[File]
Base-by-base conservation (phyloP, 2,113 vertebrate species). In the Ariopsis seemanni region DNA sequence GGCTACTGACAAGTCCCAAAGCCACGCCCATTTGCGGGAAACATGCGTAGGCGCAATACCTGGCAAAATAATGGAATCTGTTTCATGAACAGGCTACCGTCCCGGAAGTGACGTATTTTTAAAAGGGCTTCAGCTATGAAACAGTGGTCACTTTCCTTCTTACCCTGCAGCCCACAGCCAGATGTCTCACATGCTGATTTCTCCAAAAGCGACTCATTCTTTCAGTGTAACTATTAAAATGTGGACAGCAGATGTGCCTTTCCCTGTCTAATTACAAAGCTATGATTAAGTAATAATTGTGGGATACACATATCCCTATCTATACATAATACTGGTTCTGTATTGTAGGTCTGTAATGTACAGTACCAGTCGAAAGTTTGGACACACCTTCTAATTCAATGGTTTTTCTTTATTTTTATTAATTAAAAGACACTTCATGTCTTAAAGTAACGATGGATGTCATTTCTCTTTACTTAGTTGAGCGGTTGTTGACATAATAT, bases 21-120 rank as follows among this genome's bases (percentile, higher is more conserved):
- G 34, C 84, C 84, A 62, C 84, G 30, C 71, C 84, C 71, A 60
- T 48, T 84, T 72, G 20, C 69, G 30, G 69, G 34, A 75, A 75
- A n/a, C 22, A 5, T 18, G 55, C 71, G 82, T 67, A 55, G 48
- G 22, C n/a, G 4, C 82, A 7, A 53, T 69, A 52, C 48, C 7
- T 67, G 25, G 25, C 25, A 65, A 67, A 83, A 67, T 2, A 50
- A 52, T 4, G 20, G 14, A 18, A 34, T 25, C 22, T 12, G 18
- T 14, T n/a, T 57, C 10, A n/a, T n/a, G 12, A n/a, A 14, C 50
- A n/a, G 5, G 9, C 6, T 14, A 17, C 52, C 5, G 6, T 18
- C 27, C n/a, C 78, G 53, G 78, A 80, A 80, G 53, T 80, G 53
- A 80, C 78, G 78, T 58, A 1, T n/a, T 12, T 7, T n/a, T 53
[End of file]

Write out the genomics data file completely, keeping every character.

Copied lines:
Base-by-base conservation (phyloP, 2,113 vertebrate species). In the Ariopsis seemanni region DNA sequence GGCTACTGACAAGTCCCAAAGCCACGCCCATTTGCGGGAAACATGCGTAGGCGCAATACCTGGCAAAATAATGGAATCTGTTTCATGAACAGGCTACCGTCCCGGAAGTGACGTATTTTTAAAAGGGCTTCAGCTATGAAACAGTGGTCACTTTCCTTCTTACCCTGCAGCCCACAGCCAGATGTCTCACATGCTGATTTCTCCAAAAGCGACTCATTCTTTCAGTGTAACTATTAAAATGTGGACAGCAGATGTGCCTTTCCCTGTCTAATTACAAAGCTATGATTAAGTAATAATTGTGGGATACACATATCCCTATCTATACATAATACTGGTTCTGTATTGTAGGTCTGTAATGTACAGTACCAGTCGAAAGTTTGGACACACCTTCTAATTCAATGGTTTTTCTTTATTTTTATTAATTAAAAGACACTTCATGTCTTAAAGTAACGATGGATGTCATTTCTCTTTACTTAGTTGAGCGGTTGTTGACATAATAT, bases 21-120 rank as follows among this genome's bases (percentile, higher is more conserved):
- G 34, C 84, C 84, A 62, C 84, G 30, C 71, C 84, C 71, A 60
- T 48, T 84, T 72, G 20, C 69, G 30, G 69, G 34, A 75, A 75
- A n/a, C 22, A 5, T 18, G 55, C 71, G 82, T 67, A 55, G 48
- G 22, C n/a, G 4, C 82, A 7, A 53, T 69, A 52, C 48, C 7
- T 67, G 25, G 25, C 25, A 65, A 67, A 83, A 67, T 2, A 50
- A 52, T 4, G 20, G 14, A 18, A 34, T 25, C 22, T 12, G 18
- T 14, T n/a, T 57, C 10, A n/a, T n/a, G 12, A n/a, A 14, C 50
- A n/a, G 5, G 9, C 6, T 14, A 17, C 52, C 5, G 6, T 18
- C 27, C n/a, C 78, G 53, G 78, A 80, A 80, G 53, T 80, G 53
- A 80, C 78, G 78, T 58, A 1, T n/a, T 12, T 7, T n/a, T 53